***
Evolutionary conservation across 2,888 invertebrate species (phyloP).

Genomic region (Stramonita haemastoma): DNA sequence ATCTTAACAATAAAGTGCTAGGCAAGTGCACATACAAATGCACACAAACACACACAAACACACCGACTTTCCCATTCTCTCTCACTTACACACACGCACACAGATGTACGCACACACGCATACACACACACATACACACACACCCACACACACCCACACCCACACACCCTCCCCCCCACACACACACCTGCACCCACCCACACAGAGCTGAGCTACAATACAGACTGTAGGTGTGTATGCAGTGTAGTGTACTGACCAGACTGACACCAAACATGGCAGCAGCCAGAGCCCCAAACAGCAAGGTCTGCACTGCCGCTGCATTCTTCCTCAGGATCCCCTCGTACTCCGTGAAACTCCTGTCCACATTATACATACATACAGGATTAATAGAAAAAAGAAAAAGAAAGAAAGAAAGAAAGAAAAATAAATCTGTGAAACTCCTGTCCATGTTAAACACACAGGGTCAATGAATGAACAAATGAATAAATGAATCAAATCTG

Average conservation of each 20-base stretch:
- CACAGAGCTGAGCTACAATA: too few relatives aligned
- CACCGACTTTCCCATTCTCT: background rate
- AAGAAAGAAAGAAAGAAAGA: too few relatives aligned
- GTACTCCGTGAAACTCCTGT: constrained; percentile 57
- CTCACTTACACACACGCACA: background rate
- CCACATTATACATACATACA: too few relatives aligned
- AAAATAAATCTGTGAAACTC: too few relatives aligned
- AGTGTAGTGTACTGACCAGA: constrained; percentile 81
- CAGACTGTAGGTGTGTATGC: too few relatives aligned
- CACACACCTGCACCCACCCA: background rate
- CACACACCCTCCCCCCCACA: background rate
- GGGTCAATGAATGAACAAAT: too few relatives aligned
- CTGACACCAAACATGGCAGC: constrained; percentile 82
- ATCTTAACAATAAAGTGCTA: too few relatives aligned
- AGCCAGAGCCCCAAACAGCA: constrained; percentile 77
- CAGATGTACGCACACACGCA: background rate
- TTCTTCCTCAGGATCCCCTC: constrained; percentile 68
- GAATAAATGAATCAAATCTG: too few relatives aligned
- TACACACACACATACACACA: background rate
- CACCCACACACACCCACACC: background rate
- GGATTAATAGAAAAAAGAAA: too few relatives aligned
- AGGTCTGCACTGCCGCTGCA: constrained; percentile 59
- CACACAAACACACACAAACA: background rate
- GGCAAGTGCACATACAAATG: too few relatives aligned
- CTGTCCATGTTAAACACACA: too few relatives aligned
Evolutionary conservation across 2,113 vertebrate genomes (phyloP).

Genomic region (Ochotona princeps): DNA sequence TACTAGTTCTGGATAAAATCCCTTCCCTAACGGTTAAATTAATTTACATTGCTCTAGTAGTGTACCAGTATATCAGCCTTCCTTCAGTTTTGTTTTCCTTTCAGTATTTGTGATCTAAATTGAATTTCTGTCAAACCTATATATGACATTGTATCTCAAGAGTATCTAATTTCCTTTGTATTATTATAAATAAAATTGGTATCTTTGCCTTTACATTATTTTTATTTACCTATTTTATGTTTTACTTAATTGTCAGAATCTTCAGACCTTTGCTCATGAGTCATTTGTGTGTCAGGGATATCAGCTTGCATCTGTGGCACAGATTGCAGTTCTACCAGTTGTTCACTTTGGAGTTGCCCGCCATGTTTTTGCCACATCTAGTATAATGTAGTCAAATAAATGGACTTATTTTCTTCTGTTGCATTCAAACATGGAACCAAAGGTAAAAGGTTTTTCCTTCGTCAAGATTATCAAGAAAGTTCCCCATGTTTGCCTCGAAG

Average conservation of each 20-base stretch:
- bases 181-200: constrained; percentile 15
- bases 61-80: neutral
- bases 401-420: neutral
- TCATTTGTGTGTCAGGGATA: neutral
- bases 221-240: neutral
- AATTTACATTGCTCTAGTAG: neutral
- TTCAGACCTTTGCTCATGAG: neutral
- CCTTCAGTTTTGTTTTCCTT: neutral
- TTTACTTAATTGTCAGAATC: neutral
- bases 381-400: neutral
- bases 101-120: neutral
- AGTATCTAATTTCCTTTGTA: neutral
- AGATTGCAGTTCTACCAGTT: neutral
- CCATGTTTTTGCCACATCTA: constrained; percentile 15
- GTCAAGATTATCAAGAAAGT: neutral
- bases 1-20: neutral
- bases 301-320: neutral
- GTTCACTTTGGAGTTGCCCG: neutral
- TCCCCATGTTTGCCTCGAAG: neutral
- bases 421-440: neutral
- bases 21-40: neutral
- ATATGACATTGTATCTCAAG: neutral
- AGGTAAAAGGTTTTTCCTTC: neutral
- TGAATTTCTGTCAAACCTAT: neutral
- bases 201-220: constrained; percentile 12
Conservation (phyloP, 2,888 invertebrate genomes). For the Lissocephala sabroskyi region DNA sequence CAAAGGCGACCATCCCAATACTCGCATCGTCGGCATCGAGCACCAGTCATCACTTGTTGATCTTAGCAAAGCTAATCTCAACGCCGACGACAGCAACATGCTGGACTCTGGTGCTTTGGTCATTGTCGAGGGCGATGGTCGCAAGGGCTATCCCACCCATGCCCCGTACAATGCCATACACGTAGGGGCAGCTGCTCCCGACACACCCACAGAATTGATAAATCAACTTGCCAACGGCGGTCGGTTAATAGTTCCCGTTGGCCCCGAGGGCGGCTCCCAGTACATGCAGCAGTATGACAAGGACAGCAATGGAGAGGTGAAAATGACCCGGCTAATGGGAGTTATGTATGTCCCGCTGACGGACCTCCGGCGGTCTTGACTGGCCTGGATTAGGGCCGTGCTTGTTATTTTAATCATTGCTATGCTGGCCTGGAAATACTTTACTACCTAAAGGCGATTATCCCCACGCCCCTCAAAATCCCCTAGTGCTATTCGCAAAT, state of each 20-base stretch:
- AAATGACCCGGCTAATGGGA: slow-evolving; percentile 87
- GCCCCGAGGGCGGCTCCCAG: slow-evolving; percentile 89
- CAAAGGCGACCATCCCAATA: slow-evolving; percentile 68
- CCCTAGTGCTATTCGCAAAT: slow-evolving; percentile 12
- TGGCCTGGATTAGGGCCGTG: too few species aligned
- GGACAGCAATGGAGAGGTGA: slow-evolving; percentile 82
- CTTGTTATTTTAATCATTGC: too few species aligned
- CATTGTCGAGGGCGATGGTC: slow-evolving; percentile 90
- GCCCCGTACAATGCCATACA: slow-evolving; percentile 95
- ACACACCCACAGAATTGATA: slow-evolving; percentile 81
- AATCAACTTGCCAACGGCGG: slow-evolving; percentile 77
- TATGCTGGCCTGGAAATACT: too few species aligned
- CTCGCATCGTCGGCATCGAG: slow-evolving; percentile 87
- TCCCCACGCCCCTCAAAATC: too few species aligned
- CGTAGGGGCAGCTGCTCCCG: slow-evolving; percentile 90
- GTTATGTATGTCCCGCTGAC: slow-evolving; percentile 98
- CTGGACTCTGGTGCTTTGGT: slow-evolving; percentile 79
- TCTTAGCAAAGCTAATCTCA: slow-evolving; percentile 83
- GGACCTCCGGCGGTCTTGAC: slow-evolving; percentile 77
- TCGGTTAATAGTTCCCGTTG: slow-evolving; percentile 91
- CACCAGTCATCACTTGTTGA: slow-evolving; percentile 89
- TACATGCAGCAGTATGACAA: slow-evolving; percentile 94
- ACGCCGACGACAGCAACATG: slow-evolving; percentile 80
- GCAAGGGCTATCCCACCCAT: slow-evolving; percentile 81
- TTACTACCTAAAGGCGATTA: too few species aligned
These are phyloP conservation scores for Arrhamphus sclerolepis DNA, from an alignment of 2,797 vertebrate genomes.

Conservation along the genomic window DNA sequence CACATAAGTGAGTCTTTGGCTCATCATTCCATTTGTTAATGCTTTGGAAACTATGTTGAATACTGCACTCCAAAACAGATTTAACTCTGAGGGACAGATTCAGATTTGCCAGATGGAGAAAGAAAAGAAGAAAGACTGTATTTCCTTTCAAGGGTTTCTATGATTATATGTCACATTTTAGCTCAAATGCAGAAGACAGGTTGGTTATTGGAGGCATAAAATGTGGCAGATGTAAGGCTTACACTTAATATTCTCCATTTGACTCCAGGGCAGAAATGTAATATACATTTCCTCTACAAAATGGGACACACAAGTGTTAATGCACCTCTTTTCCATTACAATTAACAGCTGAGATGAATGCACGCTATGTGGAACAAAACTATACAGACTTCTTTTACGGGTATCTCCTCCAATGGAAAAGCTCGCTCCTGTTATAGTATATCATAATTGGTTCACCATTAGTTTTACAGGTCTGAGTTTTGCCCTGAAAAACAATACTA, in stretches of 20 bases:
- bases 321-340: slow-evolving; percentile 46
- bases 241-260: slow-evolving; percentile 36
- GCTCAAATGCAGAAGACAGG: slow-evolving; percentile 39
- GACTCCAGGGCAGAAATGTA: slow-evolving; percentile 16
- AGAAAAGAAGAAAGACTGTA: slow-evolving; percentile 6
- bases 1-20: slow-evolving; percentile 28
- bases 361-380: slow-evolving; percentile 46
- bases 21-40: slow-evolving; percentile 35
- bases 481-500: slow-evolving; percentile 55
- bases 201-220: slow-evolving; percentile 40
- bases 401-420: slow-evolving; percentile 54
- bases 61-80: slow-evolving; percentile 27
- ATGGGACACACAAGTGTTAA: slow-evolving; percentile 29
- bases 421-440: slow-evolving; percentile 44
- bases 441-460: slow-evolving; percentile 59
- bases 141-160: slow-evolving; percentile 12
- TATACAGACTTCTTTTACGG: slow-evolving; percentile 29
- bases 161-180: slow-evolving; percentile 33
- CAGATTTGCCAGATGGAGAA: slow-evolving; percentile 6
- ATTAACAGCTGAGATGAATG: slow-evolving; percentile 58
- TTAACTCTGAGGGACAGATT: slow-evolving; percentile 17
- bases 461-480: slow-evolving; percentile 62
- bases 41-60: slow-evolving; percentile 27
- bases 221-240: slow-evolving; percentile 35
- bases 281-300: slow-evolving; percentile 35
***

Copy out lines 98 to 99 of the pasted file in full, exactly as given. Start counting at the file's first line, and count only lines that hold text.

- bases 421-440: slow-evolving; percentile 44
- bases 441-460: slow-evolving; percentile 59